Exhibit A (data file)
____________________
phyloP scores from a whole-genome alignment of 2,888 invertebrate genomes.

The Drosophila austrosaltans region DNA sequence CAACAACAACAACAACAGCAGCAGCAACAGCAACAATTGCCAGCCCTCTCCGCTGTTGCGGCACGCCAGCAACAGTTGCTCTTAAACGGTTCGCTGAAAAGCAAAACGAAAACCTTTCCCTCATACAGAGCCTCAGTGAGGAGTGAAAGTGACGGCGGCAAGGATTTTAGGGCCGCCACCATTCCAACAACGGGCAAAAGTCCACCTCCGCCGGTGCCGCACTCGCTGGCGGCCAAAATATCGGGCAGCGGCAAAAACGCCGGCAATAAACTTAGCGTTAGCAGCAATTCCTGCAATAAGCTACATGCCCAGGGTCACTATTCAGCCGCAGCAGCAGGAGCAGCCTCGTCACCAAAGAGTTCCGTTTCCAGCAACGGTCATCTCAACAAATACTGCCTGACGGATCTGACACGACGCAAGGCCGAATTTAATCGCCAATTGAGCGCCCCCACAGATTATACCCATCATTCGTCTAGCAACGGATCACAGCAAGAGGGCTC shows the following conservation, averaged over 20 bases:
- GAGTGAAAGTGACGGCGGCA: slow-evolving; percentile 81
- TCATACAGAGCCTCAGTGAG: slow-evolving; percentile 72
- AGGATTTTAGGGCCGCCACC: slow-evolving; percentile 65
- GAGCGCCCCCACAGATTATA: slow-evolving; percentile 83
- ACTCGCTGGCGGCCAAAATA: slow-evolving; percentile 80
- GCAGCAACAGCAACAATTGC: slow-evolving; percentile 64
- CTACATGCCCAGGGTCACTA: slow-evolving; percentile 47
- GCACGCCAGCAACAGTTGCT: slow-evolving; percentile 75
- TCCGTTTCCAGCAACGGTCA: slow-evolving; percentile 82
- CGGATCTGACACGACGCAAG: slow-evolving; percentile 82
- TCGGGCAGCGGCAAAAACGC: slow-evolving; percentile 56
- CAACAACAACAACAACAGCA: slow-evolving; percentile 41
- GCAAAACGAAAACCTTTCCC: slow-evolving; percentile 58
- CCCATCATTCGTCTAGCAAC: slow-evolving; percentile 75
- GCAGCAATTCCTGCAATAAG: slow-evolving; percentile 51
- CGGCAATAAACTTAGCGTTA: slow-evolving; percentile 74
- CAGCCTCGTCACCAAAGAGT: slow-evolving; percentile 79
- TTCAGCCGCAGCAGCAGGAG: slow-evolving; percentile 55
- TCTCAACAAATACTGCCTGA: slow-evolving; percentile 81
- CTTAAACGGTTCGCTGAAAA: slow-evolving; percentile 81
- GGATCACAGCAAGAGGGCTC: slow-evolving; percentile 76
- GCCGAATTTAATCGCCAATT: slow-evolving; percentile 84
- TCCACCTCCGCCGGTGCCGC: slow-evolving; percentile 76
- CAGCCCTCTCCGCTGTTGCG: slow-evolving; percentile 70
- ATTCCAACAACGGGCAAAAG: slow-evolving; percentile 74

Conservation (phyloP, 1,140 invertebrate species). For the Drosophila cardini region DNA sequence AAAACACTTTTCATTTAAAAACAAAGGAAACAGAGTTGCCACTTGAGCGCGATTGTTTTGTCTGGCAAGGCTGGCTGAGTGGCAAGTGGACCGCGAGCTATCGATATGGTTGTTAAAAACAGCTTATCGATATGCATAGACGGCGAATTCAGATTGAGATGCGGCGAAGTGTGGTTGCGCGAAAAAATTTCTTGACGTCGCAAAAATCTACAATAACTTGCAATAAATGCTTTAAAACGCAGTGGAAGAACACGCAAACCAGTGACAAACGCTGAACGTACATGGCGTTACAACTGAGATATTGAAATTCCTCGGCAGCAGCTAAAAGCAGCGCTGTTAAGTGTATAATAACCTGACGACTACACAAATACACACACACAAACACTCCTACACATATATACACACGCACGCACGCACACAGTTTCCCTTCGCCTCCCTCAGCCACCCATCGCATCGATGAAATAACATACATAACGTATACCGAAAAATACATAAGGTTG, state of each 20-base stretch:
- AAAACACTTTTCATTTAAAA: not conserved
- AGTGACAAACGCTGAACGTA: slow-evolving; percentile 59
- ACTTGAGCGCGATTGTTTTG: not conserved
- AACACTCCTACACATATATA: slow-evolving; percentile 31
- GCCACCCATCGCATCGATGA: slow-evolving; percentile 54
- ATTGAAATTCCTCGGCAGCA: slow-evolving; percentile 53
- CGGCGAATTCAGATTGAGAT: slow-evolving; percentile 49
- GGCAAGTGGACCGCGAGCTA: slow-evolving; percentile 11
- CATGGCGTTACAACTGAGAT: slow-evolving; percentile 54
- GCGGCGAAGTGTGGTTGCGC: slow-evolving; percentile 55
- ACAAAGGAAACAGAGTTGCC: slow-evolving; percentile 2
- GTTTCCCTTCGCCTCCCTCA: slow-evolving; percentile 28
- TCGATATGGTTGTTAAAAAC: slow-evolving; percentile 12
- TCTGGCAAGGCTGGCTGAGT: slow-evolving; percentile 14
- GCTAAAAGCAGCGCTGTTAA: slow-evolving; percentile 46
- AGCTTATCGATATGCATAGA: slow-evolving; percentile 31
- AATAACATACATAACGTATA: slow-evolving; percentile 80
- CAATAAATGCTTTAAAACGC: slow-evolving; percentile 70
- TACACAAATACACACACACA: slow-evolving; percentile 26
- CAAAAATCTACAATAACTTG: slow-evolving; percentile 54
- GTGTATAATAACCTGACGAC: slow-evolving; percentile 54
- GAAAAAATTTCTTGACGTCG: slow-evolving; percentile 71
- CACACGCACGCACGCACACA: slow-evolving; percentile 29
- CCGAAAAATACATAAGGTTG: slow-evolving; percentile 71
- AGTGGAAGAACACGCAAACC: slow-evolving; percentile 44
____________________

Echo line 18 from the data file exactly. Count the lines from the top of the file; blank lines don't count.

- CGGCAATAAACTTAGCGTTA: slow-evolving; percentile 74